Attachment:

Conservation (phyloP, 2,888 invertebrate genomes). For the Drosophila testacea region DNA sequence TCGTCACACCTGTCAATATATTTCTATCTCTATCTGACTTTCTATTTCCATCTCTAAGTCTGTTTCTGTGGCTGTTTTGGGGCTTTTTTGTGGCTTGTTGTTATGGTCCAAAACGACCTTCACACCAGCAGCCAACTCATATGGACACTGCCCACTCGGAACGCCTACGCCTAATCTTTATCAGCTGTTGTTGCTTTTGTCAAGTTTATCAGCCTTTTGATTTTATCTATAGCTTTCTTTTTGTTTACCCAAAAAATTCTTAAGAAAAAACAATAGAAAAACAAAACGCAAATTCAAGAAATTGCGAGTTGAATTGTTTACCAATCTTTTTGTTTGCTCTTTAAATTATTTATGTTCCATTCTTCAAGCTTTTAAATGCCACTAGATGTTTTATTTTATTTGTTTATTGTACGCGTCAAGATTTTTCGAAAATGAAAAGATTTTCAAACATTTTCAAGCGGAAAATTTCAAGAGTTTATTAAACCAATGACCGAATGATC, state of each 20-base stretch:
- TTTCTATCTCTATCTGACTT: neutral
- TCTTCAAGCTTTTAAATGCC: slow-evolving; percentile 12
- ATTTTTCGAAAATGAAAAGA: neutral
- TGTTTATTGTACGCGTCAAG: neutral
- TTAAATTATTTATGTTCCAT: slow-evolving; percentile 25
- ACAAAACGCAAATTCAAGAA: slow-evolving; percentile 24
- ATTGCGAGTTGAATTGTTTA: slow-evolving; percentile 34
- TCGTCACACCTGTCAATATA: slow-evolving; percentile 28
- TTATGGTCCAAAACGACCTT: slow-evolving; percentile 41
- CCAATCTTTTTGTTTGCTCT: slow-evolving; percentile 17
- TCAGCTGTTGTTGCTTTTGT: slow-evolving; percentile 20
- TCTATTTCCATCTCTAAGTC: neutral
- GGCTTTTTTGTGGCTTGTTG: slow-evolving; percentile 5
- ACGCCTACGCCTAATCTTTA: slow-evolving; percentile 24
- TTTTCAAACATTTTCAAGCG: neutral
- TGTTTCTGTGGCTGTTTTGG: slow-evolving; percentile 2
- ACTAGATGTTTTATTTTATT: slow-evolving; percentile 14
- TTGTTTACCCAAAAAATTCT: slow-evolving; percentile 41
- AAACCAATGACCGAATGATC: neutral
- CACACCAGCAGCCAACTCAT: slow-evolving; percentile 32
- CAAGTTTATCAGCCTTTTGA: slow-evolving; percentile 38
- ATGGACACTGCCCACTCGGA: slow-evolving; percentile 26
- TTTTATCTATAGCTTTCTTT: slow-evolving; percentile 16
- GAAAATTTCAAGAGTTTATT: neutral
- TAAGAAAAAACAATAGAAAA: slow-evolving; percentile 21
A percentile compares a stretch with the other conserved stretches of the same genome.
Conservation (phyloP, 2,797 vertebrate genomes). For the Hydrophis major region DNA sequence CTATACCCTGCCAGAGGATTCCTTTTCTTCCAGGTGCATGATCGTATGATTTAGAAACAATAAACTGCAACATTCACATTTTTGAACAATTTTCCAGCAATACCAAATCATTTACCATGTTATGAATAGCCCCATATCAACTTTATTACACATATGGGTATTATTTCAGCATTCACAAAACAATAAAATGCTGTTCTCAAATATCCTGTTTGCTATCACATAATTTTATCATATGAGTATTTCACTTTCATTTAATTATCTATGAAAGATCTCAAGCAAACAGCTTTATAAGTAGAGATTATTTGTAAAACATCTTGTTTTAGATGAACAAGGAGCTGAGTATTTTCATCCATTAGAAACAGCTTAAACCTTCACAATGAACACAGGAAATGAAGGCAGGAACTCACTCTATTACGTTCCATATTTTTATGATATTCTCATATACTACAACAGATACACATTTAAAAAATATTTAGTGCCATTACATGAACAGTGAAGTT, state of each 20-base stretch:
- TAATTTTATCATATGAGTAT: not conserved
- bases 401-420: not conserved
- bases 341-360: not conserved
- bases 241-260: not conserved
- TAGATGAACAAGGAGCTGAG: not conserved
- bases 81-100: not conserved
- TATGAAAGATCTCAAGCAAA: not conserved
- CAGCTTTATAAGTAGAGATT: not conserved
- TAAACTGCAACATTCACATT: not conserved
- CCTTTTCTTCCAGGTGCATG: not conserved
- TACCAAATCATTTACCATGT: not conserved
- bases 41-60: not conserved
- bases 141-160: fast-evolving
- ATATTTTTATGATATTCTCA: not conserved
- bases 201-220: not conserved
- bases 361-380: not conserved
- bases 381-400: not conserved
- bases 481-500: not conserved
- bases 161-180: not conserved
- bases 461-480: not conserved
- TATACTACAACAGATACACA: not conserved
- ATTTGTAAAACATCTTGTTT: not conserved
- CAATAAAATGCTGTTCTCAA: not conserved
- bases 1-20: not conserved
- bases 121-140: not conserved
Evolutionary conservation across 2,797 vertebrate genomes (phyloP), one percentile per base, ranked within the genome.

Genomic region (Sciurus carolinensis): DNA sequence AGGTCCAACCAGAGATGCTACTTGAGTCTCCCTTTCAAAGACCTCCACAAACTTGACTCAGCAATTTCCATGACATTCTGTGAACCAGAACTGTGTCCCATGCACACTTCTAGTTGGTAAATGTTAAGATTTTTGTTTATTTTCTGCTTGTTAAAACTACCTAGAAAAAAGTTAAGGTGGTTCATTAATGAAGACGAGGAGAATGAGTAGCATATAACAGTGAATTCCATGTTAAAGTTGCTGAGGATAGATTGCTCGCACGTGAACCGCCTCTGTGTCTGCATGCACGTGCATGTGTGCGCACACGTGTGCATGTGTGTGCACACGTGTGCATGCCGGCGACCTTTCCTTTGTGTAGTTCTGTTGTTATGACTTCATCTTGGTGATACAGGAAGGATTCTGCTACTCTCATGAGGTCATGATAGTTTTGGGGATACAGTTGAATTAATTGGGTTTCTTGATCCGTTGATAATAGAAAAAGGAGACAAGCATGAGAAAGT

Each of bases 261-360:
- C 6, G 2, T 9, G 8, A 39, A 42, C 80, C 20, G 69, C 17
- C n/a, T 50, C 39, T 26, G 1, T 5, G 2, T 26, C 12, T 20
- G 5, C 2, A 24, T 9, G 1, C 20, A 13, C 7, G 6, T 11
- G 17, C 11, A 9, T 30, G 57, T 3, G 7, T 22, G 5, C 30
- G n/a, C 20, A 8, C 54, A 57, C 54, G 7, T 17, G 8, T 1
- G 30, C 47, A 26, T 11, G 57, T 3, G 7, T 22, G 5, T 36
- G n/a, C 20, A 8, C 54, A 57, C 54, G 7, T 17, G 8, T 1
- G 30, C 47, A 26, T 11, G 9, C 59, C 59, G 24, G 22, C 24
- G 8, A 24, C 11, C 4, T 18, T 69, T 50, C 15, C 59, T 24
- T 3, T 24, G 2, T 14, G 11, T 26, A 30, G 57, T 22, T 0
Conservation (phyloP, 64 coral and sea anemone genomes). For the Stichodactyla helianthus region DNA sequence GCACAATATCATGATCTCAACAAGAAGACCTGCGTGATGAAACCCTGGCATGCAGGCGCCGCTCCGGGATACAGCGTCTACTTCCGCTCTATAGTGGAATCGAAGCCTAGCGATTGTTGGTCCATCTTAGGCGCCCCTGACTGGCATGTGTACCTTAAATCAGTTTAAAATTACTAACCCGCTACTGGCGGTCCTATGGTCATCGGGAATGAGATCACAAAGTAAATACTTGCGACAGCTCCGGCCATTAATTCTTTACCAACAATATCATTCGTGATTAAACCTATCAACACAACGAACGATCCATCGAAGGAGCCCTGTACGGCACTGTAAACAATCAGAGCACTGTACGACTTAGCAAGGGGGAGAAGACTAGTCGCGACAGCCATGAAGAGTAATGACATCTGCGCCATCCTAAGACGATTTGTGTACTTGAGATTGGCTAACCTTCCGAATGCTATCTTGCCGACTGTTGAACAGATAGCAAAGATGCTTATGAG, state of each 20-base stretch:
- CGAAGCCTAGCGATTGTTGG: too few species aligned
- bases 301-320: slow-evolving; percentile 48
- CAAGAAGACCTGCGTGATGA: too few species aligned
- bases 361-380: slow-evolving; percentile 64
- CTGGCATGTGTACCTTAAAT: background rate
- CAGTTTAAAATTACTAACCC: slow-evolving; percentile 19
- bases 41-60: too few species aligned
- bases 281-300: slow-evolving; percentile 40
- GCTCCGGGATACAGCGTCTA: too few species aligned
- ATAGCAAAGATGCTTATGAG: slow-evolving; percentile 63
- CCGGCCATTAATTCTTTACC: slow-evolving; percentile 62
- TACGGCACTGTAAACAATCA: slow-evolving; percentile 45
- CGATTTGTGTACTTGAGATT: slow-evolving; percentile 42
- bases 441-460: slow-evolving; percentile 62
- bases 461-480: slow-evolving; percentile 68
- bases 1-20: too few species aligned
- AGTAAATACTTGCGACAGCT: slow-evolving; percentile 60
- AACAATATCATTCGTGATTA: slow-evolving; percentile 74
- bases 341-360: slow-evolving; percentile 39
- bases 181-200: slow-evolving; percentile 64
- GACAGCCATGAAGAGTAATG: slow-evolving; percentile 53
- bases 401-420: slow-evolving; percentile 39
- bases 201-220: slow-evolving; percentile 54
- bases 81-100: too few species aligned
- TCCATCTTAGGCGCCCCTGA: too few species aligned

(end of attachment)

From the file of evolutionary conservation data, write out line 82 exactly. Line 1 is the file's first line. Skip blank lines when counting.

- bases 461-480: slow-evolving; percentile 68